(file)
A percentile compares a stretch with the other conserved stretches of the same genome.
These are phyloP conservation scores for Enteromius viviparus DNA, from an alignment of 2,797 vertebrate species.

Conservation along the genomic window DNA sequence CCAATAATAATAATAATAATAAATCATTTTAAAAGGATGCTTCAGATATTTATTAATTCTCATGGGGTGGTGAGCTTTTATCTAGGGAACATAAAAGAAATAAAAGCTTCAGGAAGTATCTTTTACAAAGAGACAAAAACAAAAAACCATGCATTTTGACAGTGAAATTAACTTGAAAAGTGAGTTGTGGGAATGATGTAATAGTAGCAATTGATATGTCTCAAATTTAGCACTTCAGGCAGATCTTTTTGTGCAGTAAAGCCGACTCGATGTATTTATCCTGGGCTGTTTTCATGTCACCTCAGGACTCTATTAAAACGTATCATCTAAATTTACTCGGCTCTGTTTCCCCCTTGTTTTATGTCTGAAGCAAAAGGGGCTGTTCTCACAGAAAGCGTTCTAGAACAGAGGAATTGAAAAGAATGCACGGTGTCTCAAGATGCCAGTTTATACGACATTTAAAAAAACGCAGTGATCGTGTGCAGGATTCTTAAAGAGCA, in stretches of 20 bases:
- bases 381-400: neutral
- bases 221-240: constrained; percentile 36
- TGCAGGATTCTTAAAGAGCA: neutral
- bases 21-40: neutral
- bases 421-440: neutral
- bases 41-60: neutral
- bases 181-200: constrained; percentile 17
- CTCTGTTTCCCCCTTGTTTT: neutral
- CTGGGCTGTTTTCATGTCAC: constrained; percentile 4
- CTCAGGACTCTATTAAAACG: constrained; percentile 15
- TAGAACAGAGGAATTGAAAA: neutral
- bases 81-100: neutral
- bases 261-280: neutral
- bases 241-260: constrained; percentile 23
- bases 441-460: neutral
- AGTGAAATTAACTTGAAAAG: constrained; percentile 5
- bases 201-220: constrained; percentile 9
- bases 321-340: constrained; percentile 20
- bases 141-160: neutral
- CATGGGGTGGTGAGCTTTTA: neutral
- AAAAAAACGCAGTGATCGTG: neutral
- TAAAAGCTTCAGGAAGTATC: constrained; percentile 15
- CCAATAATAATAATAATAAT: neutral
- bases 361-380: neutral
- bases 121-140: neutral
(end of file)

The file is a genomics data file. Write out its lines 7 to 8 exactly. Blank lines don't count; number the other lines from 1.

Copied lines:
- bases 21-40: neutral
- bases 421-440: neutral